in this sub-sector, 18.75 percent of the workers think the fair price of products can improve
the self-dependency, 12.50 percent mentioned about adequate training, 12.50 percent
mentioned about the low interested loan, 12.50 percent said they think that higher market
demand can improve self-dependency, 6.25 percent urges for the introduction of new design
and another 6.25 percent urges for the adequate testing lab.
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Figure 5.5: Distribution according to their thinking of self-dependency in the improvement of
Jewelry design (Source: House Hold Survey)
Figure 5.6: Workers distribution according to their practical statement on how this sector can
be developed
Page | 42
5.4.6: Development of the Imitation sector: Suggestions of the artisans were sought from the
artisans in FGD asking how the Imitation Jewelry sector can be developed? their response can
be concluded from figure 5.6 that 22.22 percent of the workers think that the development in
this sub-sector can be done by reducing the price of raw materials, 16.67 percent of them
thinks the trainer is needed, 16.67 percent of them thinks arrangement for the capital can
develop this sub-sector, another 16.67 percent thinks that availability of local raw materials
can be a key factor for developing this sub-sector, 11.11 percent of them urges for machines,
another 11.11 percent urged for government involvement and the last 5.56 percent urges for
up-to-date design.
It is to be noted that all of the workers/ artisans who attended focus group discussions were
agreed that the imitation jewelry sub-sector can be more productive as well as more profitable
if training and modernization can introduce in this sub-sector. They also urge the introduction
of up-to-date design in this sub-sector.
5.4.7: Economic Solvency: It can be concluded from figure 5.6 that about 29.41% of the
workers involving this jewelry sub-sector became self-reliant, 23.53% of them achieved
economic solvency, 17.65% of the unemployed found a job and became employed, 11.76% of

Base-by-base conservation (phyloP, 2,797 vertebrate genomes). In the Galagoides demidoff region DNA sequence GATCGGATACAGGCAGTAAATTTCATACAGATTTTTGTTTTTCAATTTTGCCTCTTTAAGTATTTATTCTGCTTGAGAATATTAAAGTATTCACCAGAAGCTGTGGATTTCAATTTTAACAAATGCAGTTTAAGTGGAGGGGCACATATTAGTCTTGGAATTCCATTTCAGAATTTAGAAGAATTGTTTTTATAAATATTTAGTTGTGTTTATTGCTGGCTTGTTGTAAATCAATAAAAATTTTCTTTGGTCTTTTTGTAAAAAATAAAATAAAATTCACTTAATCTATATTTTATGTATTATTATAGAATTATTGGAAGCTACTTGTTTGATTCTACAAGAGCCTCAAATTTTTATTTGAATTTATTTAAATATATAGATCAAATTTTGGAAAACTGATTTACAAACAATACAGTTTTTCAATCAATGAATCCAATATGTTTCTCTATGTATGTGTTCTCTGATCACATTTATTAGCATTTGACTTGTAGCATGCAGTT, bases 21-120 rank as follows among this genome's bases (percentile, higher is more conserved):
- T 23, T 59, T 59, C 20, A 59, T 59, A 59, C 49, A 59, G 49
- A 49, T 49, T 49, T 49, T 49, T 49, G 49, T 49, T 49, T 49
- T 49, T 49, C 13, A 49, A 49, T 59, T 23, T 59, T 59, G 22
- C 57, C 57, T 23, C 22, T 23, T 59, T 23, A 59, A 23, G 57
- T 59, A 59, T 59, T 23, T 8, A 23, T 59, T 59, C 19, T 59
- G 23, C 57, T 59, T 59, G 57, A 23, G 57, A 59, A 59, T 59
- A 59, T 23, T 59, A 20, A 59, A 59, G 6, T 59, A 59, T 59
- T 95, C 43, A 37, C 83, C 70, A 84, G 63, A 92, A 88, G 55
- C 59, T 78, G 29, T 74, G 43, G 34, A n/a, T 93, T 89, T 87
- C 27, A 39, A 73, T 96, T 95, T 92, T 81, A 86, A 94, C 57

them developed their family conditions as well as economic conditions, 11.76% of them started
their business in low capital, 5.88% of them find advantages while using the self-made product.
Figure 5.7: Distribution of workers according to the advantages they received from imitation
jewelry sub-sector
Page | 43
Figure 5.8: Distribution of workers view according to the disadvantages they received from
imitation jewelry sub-sector
5.4.8. Advantages and disadvantages: It is evident from figure 5.7 that 47.06 percent of the
workers/ artisan feels the main disadvantage of this sub-sector is the increasing price of raw
materials, 17.65 percent of the workers stated that the required salary is very low in this sub-
sector, another 17.65 percent of them feels the lacking of modern machines, 11.76 percent of
them stated that trainers are inadequate and 5.88 percent of the workers think that health
problem is the major disadvantages in this imitation jewelry sub-sector
5.4.9. Empowerment of women and economic solvency: It is evident from figure 5.8 that 66.67
percent of the workers think that the key opportunity in this sub-sector is the earnings of
additional income for the family by rural women, 22.22 percent of them thinks that it is an
opportunity for new business investment and 11.11 percent of them earned economic
solvency by involving in this sub-sector.
Page | 44
Figure 5.9: Distribution of workers view according to the key opportunities observed
in imitation jewelry sub-sector